• Join over 1.2 million students every month
  • Accelerate your learning by 29%
  • Unlimited access from just £6.99 per month

See related essaysSee related essays

Related AS and A Level United Kingdom essays

  1. Comparison of the US President and British Prime Minister.

    Besides, Presidential Bills have to negotiate further hurdles in their passage through Congress, from the Rules and Majority Policy Committees, which hold great influence on the likelihood of success for the Bills proposed by the President, as they determine when they will be debated.

  2. The relationship between the Prime Minister and Cabinet.

    standards can be dealt with constitutionally, rather than allowing them to get away with whatever they have done. Overall the concepts of 'collective responsibility' and 'individual ministerial responsibility' are clearly important in ensuring that there is a responsible government. For this to be true, they must firstly have the confidence

  1. Which do you consider to be the more powerful chief executive in his or ...

    His most notable offence however was the authorisation of the robbery and bugging of Democrat offices, which became known as Watergate. Richard Pious describes this as the 'overshoot and collapse' of Presidents intent on adopting prerogative (informal) powers to the extreme.

  2. Where does the decision making power lie in the British executive: with the Prime ...

    If we remove the notion of accurate accountability then we also begin to question the quality of information exchange between Ministers and Civil Servants. If bureaucrats regularly obfuscate issues and actions in Ministerial dialogue then it is difficult to see how the Cabinet Ministers can make decisions effectively about their department.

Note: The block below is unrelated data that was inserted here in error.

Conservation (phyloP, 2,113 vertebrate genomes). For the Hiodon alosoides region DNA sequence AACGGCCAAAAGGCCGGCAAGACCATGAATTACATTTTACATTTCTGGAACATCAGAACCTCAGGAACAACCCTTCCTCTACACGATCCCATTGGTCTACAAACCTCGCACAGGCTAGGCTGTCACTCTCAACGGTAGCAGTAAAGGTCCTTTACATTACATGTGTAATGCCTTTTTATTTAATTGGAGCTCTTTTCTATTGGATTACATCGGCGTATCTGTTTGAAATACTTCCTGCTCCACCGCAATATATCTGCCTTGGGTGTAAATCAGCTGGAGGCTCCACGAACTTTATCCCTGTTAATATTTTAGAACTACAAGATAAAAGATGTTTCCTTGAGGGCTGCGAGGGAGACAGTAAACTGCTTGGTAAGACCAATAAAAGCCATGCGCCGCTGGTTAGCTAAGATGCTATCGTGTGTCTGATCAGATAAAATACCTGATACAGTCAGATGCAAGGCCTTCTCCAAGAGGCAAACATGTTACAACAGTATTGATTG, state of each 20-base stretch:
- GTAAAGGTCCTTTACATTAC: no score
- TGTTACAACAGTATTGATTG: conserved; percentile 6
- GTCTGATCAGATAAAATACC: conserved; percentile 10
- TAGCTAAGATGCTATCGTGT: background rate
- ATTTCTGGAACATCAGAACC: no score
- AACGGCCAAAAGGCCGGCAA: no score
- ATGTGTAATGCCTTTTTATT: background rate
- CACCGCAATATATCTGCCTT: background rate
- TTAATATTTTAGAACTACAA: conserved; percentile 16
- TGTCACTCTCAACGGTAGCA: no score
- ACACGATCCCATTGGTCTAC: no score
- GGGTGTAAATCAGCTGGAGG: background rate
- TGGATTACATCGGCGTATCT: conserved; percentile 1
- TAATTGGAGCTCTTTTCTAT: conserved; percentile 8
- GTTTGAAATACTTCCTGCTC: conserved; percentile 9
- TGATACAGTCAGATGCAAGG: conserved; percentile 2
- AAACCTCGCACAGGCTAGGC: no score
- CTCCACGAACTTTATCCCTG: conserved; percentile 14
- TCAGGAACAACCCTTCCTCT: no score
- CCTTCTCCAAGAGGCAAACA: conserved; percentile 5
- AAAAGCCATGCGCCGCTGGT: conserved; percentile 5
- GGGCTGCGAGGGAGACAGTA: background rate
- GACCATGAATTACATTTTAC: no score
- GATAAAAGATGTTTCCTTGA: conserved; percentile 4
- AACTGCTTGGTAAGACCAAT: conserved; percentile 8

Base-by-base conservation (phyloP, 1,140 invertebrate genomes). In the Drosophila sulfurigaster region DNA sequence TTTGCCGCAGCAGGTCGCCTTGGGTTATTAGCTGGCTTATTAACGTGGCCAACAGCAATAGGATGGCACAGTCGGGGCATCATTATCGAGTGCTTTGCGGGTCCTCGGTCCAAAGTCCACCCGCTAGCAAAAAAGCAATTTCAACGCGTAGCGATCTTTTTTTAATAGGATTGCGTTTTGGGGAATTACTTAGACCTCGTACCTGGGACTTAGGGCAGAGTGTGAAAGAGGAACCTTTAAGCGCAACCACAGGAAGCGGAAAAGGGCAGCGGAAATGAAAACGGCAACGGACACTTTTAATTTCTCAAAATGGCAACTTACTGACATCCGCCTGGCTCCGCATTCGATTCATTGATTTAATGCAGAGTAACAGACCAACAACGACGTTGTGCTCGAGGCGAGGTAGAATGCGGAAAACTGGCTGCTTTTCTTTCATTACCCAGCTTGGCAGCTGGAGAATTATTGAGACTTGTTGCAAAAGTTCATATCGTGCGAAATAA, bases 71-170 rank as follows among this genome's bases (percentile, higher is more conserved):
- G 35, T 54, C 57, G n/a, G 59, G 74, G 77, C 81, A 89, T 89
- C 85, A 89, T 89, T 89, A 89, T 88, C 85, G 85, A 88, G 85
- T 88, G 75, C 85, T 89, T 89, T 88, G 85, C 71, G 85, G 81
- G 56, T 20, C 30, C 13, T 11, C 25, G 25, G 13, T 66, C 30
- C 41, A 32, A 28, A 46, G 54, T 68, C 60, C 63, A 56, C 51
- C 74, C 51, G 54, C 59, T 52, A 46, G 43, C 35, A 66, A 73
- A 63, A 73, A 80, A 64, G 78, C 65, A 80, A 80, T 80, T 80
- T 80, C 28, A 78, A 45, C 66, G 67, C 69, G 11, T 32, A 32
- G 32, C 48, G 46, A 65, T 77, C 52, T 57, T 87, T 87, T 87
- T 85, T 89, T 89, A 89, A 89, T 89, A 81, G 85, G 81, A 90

1. How and why has the role of the prime minister changed over the post-1945 ...

    Parallel to this however the prime minister's global role has been reduced. "While a prime minister's influence at Westminster is increasing greatly, it is declining in the shrinking world of which Downing street is but a part within the world of Westminster" (Rhodes, 2000, p48).

  2. priministers power

    answer to the Queen's Speech at the start of each session of Parliament and to make statements, for example after attending international conferences. The Prime Minister has to attend the Commons to answer Prime Minister's Questions. These are now the high point of the parliamentary week and often attract attention in the media, unlike the usual run of parliamentary debate.

  1. How much power does the Prime Minister really have?

    The current PM Tony Blair enjoys a huge parliamentary Majority with his Labour party holding over four hundred seats. This majority has meant that he has been able to steer legislation through the legislative process despite facing huge rebellions from his own backbenchers.

  2. The role of the Prime Minister.

    However, different Prime Ministers interpret this role very differently. Naturally, every Prime Minister brings their own personal contributions to office, and have all demonstrated different approaches to policy, politics and relations with the Cabinet. It is a truism that each occupant is a different person, but the important influences on

  • Over 160,000 pieces
    of student written work
  • Annotated by
    experienced teachers
  • Ideas and feedback to
    improve your own work